First off on disc number three we have 1984’s The Cold( aka The Game)- and this found Rebane( largely) staying in the horror/ thriller side of things. The film finds three older millionaires- two men and one woman, inviting over nine guests to a remote hotel to play ‘the game’ which means they have survived been scared over two days, and whoever is left will receive a million dollars. The nine are a decidedly quirky mix of characters-  we have a young woman training to be a lawyer, a sleazy moustached man, a self-assured and well-dressed man, two women- one a dumb southern bell, the other a cynical brunette. Then there’s a four-piece country pop band. The film's tone does rather shift- moving from playful and almost comic, sleazed and leering, unsettling and creepy, and campily horrifying. The pace on this one is way more balanced/ even than Rebane’s other films- and there’s a fairly bit of memorable scenes/ set-ups- we have a snuff video hanging, a group of face melted figures tiring up a woman and playing Russian roulette with her, a teethed and vomiting snake creature attacking someone in bed, and a very campy-but-kinda of neat haunted house walkthrough. At times the picture comes across more than a little scooby doo- with a stalking and hiding hunchback, folk suddenly pulled in rooms, and cheesy investigation stuff. The acting moves from terrible stilted and over the top, and there’s no really competent acting on display- though it will give a  chuckle or two to those who enjoy bad acting. Oh, and the whole cold thing comes from a freezing air that floats around and kills folks in the hotel, and this seemingly has nothing to do with the millionaires or the ‘game’. All in all, it’s a fun romp of a film, and I really enjoy the wonky tonal shifts, and equally wonky acting/dialogue too.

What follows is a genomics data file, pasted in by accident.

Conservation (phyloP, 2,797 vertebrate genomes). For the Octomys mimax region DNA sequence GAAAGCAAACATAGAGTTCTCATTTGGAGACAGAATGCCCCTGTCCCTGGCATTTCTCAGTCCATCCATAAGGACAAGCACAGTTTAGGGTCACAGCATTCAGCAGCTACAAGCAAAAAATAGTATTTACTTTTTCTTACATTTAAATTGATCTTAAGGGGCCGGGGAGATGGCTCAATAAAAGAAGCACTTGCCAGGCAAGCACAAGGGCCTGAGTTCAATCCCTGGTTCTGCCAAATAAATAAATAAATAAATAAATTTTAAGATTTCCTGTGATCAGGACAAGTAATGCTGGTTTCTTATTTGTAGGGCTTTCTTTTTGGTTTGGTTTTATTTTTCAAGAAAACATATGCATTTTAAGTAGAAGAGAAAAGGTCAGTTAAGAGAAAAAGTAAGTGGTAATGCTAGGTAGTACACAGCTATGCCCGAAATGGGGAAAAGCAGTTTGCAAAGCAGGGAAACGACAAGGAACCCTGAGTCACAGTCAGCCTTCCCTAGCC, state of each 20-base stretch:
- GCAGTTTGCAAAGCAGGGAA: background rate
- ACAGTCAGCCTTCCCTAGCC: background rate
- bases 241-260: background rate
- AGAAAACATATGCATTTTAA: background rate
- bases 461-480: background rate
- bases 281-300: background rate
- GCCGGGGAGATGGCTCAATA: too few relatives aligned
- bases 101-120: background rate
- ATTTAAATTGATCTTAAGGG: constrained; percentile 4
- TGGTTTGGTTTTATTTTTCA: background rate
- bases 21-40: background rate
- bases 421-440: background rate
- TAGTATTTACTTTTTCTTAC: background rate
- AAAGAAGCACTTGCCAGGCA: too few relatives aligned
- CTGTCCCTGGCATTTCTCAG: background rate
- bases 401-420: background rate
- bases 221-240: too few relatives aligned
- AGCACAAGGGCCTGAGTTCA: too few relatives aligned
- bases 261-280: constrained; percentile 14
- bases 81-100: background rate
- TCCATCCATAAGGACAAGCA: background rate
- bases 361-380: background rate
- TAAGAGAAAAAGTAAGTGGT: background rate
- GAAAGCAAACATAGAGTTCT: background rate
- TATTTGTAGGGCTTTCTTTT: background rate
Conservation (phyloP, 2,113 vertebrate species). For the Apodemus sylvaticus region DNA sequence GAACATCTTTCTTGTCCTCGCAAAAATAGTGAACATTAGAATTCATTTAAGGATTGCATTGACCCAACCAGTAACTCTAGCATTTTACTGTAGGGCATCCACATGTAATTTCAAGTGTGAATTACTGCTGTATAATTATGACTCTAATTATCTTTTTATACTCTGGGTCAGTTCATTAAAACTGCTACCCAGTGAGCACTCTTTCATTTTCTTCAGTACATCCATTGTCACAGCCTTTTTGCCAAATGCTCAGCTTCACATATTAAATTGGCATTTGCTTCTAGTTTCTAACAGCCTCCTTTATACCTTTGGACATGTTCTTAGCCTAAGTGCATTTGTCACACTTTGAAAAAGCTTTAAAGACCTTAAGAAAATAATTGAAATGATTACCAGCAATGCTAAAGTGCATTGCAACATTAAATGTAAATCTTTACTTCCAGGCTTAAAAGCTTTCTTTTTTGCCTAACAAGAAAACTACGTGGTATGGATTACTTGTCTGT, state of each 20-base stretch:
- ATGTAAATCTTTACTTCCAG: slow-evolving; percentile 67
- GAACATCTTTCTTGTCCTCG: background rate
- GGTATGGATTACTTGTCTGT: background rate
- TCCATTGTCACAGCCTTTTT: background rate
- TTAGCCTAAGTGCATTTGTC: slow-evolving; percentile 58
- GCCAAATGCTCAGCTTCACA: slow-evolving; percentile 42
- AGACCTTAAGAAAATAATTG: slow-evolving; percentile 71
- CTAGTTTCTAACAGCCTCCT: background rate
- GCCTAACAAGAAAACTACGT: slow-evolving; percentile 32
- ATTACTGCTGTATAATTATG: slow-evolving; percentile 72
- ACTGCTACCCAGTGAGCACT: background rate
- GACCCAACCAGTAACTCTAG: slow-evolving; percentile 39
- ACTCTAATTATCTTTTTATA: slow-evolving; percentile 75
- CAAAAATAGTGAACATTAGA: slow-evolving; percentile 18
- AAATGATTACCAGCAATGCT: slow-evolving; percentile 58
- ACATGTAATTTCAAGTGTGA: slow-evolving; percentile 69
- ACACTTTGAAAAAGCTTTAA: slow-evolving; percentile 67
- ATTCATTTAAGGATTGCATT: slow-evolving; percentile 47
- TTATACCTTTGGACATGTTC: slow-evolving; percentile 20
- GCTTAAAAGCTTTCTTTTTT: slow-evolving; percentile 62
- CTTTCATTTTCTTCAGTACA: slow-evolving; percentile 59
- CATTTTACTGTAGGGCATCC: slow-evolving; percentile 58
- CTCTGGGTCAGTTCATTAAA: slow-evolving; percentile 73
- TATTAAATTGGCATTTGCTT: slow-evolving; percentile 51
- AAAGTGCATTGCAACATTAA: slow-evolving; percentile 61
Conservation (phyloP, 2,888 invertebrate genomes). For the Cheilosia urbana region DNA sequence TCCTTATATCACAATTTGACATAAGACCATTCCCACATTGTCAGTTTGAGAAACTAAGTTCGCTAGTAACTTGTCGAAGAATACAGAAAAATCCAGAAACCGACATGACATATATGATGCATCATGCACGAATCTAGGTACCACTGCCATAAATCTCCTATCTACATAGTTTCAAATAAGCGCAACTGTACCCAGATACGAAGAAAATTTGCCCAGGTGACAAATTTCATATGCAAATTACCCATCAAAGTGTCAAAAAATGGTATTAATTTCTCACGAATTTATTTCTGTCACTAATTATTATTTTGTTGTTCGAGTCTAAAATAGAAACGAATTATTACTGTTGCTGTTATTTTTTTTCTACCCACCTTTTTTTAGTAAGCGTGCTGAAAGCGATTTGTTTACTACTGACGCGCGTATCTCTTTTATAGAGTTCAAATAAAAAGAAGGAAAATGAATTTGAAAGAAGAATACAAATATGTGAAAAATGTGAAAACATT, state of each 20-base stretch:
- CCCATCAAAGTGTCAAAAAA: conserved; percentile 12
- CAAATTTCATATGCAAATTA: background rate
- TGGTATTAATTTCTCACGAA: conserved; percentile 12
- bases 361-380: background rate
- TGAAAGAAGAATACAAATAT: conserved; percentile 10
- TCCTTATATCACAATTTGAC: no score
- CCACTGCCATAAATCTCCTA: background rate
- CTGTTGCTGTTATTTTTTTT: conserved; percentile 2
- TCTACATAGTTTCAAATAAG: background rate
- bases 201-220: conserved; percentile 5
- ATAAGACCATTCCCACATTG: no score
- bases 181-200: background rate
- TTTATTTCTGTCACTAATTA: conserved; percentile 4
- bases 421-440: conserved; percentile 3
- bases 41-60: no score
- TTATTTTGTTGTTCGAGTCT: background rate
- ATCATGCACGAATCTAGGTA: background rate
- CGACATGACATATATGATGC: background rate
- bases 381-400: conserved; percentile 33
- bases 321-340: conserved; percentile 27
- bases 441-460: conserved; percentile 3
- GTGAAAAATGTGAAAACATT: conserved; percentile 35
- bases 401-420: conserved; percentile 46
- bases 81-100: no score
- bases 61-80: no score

Lastly, on disc three, we have 1988 Twisters Revenge- and it’s fair to say it’s very different from anything else on the set, what we have here is a monster truck family comedy with light Sci-FI touches. As a child of the ’70s/ 80’s I can clearly recall the whole monster truck crazy- where these huge tractor wheeled pick-up trucks would crush and ride over all manner of things, hell they even had special monster truck events, and as a 12-year old I found these kind of neat, now nearing my 50’s I’m afraid I’m a lot less taken, and that is the main/ big issue with Twisters Revenge for me. As basically a good 60-70 % of the film is taken up by Twister- a computerized monster truck, doing its riding over and crush stuff thing. Warped around this we have bumbling three stooges like criminals, who are trying to steal the truck- so we get the tuck to destroy a house they are in, and causing general chaos for the three. As a family comedy, there are some fairly light laughs here and there, and the whole Nightrider-in-big-truck banter is entertaining to a point, but really to be able to sit through this and fully enjoy it you’ve got to like monster trucks doing what they do, again and again….so as a result, if I was still 12 I’d rather get a kick out of this, but as it stands now I can’t see me wanting to watch it again. So it’s rather an odd final film, but I guess a quirky/ surprising last pick.